Renesas' 32-bit RX6000 line takes a step forward with tools and development kits for the Renesas RX621 series. Leading the expansion of the ecosystem is Renesas' RX62N Demo Kit (Fig. 1). The board includes a 96MHz RX62N microcontroller (Fig. 2) with Ethernet, CAN and USB support. The system comes bundled with Renesas's own High-Performance Embedded Workshop (HEW) IDE along with a full GNU toolchain. The free KPIT GNU Tools is based on the Eclipse IDE.
The RX line of microcontrollers targets the same space as microcontrollers like Arm's Cortex-M3 series. Renesas has a number of features that challenge the competition including floating point support. It also has single cycle flash memory allowing the processor to run at speeds up to 100MHz with no wait states. The series supports flash sizes up to 2 Mbytes and 128 Kbytes of RAM. The demo board chip has 512 Kbytes for flash plus 32 Kbytes of data flash and 96 Kbytes of RAM. The typical complement of microcontroller peripherals includes 6 serial channels, I2C, CAN, and 2 SPI ports. On the analog side, the chip has an 8-channel 12-bit ADC and a 2-channel 10-bit DAC. The former can also be used as two 4-channel 10-bit ADCs. The CRC engine can come in handy as well.
The board has a number of interesting peripherals. Analog Devices’ ADXL345 digital iMEMS three-axis accelerometer for motion measurement. Other Analog Devices chips include the I2C ADT7420 serial digital temperature sensor and the ADMP401 digital iMEMS microphone. There is a 128 Mbit serial phase change memory from Micron Technology. The Ethernet PHY is National Semiconductor’s DP83640 10/100 Ethernet PHY with IEEE 1588 support. The 96 x 64-pixel, white LED backlit graphics LCD was supplied by Okaya.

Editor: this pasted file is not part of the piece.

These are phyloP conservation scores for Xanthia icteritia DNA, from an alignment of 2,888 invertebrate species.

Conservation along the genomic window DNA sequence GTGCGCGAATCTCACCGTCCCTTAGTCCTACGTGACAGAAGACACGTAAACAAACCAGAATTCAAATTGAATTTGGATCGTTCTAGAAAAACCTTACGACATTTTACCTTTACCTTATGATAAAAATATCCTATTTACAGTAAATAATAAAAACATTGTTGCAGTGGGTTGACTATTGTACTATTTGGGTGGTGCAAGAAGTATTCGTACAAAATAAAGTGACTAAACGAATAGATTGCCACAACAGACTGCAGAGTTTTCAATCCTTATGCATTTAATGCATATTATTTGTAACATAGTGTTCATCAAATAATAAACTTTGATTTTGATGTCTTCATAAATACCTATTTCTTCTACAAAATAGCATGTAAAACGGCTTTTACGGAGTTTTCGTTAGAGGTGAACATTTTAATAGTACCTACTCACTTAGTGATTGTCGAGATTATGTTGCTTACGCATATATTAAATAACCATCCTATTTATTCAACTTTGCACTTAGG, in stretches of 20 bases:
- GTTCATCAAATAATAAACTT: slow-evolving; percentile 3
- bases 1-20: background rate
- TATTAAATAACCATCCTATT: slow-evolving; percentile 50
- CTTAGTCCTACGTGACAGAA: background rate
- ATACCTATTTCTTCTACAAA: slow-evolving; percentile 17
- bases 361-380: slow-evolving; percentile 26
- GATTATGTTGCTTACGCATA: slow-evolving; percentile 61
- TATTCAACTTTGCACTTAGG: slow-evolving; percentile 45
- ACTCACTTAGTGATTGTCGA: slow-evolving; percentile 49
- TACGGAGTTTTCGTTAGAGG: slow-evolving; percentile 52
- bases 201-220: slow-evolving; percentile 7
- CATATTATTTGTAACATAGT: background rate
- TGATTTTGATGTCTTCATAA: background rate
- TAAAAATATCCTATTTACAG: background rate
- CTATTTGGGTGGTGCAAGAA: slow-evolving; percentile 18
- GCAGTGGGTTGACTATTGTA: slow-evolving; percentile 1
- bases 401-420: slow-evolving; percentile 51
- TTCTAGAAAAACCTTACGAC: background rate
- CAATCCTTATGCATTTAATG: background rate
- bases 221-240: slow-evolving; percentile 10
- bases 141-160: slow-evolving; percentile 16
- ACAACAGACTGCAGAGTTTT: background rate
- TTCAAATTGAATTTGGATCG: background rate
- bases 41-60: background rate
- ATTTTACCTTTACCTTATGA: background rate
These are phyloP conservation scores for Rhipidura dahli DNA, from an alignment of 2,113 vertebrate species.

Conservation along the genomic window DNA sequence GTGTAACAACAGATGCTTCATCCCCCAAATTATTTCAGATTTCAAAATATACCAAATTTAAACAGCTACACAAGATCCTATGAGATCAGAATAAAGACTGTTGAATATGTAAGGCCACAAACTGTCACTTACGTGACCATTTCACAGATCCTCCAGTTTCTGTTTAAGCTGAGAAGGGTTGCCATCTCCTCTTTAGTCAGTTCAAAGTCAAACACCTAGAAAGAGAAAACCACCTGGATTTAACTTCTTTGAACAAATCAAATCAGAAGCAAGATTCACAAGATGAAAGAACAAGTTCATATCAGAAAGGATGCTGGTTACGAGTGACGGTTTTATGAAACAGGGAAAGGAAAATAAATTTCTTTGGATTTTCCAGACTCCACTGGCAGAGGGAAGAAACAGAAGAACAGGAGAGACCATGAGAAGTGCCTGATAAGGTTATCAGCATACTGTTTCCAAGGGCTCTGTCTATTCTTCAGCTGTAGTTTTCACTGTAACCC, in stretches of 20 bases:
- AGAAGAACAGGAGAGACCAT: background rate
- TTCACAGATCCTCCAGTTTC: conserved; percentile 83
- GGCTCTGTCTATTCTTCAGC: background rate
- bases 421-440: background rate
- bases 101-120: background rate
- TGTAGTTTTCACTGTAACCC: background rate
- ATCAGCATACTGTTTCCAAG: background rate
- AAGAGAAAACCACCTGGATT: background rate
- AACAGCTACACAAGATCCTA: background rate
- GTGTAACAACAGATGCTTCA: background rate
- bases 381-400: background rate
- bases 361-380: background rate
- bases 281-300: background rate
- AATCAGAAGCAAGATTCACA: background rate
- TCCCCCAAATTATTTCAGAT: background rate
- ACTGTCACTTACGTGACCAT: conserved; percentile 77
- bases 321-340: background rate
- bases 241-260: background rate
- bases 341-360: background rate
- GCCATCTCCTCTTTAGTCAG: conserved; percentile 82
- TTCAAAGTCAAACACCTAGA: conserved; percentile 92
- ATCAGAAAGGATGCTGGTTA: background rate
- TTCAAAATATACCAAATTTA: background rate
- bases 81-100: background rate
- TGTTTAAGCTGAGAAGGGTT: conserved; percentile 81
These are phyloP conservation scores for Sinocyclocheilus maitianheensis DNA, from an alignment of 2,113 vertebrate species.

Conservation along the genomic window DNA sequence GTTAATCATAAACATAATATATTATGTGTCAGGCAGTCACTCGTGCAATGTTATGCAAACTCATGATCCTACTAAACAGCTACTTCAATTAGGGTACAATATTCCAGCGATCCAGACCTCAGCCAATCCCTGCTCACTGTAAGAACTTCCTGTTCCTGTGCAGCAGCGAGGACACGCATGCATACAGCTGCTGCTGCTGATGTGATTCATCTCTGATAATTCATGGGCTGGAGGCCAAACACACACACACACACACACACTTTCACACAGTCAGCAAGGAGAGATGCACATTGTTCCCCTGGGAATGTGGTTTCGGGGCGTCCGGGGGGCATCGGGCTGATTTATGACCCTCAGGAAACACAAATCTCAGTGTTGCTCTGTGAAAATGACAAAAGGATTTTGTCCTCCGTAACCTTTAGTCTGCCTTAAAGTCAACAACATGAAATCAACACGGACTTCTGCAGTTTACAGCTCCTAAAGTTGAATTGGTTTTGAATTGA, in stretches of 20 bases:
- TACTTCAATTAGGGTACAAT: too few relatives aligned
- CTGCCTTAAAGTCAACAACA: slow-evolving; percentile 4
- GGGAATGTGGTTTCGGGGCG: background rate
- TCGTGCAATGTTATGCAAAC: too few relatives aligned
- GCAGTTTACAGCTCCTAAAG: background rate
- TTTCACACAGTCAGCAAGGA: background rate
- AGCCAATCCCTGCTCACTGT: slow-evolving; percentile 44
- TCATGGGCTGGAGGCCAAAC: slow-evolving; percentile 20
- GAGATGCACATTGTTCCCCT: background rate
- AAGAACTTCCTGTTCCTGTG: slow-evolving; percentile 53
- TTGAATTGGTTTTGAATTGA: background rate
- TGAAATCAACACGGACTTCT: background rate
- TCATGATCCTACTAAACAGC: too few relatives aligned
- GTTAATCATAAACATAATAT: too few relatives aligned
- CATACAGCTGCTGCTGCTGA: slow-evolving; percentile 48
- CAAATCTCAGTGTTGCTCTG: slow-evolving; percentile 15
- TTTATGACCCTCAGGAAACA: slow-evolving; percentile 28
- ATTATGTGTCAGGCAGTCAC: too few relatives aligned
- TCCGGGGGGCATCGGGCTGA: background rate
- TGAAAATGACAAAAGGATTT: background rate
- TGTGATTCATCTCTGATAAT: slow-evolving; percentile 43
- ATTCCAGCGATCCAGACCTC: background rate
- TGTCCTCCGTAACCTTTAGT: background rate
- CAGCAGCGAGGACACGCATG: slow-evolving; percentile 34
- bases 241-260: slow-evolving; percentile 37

Micrium's latest uC/OS III: The Real Time Kernel book for the RX62N by Jean Labrosses covers the operating system as well as specific sections on how it works with Renesas' microcontroller. The uC/OS III book (Fig. 3) is effectively matched with the RX62N Demo Kit. A bundled CD has a PDF version of the book as well as all the application code and a runtime version of the operating system. The OS is ROMable and optimized for 32-bit platforms although it still works with 8- and 16-bit microcontrollers. It is configurable at run-time and provides features like timestamped message posts. It has tick level task handling and an assembly language, optimizable scheduler. The latter requires a source license.
The DVD with the Renesas development kit also includes evaluation versions of other operating systems and tools. CMX provides compact operating systems and stacks for TCP/IP and flash file systems. FreeRTOS has its namesake RTOS that is open source and available with support via the compatible OpenRTOS. IAR Systems has its Embedded Workbench. Embedded Workbench can provide power debugging (see "Power Debugger Finds Hot Spots," on ElectronicDesign.com) with its RX development board (Fig. 4). IAR uses the JTAG debug interface to track power usage.
Developers looking to tie the RX processor to wireless networks can plug in one of Redpine Signals' Connect-io-n 802.11n SPI-based module. The low power, single stream module handles 802.11b/g/n networks. A bundled kit including wireless support is priced at $199.